You Ought to Know: Chuck Scalise
Everybody knows Chuck. If you don't, here's your chance.
Always impeccably dressed and often donning his signature bowtie, this local denizen is, in his own right, a community asset. From his dedication to the organization in which he serves, to the friendships and connections he's helped others establish over the years, to the vast amount of community service he dedicates much of his livelihood to – Chuck Scalise has been and will continue to be an integral part of the Erie Community.
A gentleman who has been an endearing part of my life for many years as both a colleague and a friend, Chuck is one of those rare individuals that knows the delicate balance of being creative, forthcoming, and business savvy throughout his work. I sat down with the once music major-turned successful businessman that serves at the forefront of an organization with a multi-million dollar budget at the Erie Club last week, on what was a snowy evening in April – yes, you read that right – to talk a little about his life and his work.
Although he's rather well known and admired in the community, he's quite humble when it comes to talking about himself. And each time I tried to change the direction of the conversation, it always turned away from him and back to the organization that he loves and creates his entire livelihood around: the Housing and Neighborhood Development Service, better known as HANDS.
"I always like to talk a little about the history of HANDS," he tells me, as he settles into the leather sofa in the pub room. "The organization was founded in 1965 to help low-income families purchase homes."
In its inception, HANDS was an organization dedicated to helping the community with housing needs. The group was initially comprised of religiously motivated volunteers, including his parents, who determined that not everybody could be a homeowner because of some impediments. "It started at what was St. Andrews at the time, but folks from St. Peters, St. Georges, First Methodist, First Presbyterian, and several other churches wanted to get involved," Chuck explains.
Today, HANDS is a private not-for-profit organization that is committed to making stronger and more vibrant neighborhoods in partnership with the communities it serves through the development and management of quality affordable housing.
In the beginning, volunteers would start counseling families to help give them the confidence, skills, and tools they needed to become a homeowner. However, after some time working with these individuals, the folks behind HANDS began to realize that some just didn't want to become or couldn't become homeowners.
"Moreover though, even if they couldn't purchase a home, we realized we still needed to improve their housing," Chuck adds.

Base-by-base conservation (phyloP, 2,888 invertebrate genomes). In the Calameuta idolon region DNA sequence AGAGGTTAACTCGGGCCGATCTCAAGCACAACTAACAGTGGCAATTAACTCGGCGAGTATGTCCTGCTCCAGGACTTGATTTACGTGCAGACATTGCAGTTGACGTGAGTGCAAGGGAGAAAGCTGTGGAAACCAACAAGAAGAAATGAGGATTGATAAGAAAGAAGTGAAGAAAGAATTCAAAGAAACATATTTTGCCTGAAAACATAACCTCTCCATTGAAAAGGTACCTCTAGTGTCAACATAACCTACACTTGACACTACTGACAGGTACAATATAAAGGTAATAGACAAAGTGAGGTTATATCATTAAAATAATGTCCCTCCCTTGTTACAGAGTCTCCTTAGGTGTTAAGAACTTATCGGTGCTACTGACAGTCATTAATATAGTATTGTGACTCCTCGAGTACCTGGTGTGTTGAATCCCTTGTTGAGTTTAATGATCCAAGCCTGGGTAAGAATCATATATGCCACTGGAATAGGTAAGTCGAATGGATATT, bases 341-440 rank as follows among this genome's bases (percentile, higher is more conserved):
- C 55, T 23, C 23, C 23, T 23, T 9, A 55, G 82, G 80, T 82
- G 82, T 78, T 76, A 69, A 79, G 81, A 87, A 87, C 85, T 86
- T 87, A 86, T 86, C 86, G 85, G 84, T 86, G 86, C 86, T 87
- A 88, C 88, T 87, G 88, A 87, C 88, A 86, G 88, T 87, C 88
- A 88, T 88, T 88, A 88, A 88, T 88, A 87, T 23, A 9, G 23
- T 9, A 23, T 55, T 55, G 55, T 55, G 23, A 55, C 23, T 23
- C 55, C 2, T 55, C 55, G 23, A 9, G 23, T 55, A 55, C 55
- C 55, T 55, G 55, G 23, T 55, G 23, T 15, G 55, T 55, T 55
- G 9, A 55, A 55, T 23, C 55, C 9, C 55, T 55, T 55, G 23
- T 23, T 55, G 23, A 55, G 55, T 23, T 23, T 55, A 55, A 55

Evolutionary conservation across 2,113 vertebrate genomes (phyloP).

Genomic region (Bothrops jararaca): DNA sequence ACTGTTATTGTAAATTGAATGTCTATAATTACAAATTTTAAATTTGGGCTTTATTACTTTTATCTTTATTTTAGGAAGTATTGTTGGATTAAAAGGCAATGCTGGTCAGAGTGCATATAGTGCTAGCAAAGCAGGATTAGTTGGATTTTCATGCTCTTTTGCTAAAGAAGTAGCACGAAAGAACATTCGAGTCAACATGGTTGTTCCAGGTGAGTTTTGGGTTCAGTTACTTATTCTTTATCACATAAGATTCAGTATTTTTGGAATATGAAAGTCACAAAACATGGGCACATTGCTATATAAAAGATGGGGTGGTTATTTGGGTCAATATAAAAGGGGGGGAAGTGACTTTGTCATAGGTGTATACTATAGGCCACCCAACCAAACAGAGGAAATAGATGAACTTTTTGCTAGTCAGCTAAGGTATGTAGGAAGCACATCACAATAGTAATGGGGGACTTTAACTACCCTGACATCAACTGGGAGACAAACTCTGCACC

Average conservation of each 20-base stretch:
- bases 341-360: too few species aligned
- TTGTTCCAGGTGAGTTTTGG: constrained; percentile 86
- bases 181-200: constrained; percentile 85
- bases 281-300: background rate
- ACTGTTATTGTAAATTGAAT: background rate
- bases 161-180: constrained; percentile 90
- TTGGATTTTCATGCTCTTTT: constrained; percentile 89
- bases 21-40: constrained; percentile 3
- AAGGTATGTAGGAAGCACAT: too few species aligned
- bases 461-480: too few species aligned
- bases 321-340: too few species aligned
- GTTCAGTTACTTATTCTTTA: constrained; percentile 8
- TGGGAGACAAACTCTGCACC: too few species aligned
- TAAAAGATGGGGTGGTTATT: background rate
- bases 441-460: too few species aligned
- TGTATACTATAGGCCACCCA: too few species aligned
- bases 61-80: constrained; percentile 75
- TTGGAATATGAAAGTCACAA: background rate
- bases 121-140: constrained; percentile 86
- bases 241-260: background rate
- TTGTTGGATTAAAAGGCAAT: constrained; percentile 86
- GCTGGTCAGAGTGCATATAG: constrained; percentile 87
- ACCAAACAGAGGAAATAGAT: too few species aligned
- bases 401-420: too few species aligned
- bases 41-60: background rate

The organization then did some grant writing and fundraising and started purchasing debilitated housing, rehabilitating those properties and offered them for rent. "That's how they got in the rental business," he continues. "My parents were one of the couples that were involved in the group. My mother was a good writer so she did a lot of the grant writing and got some funding and hired an executive director to carry it out."
Although he didn't originally plan to be part of the endeavor, Chuck would eventually get involved in the business. Initially, he had hopes of being in music education.
"I remember my dad telling me that one day he wanted me to take over for him in the business. But that was the farthest thing from my mind. When I was young, all of us kids took piano lessons at the insistence of my mother. But I wasn't the best student," he adds, laughing. "So when I was in eighth grade, I decided that I really wanted to learn a band or orchestra instrument."
Markham's Music store, which used to be located in downtown Erie, sent fliers to the schools offering an introductory program in which you could rent an instrument and take lessons for the summer. It was one of more than a dozen music stores that operated in Erie in the 1970s. Today, we only have a handful left in the city.
"So, I chose the flute." As for his reasons he picked up this instrument? "Well, it is relatively small and easy to carry." He adds comically, "And partly because I was probably a little lazy. I mean, I really didn't want to have to carry around a double bass." I laugh. I appreciate the sentiment given the fact that I play the piano and know the difficulty in even transporting a keyboard around. Though I learn he had quite a natural talent for it – he went on to play with the Jr. Philharmonic as first flute, and after he graduated from high school, he went to Edinboro University of Pennsylvania to major in music education.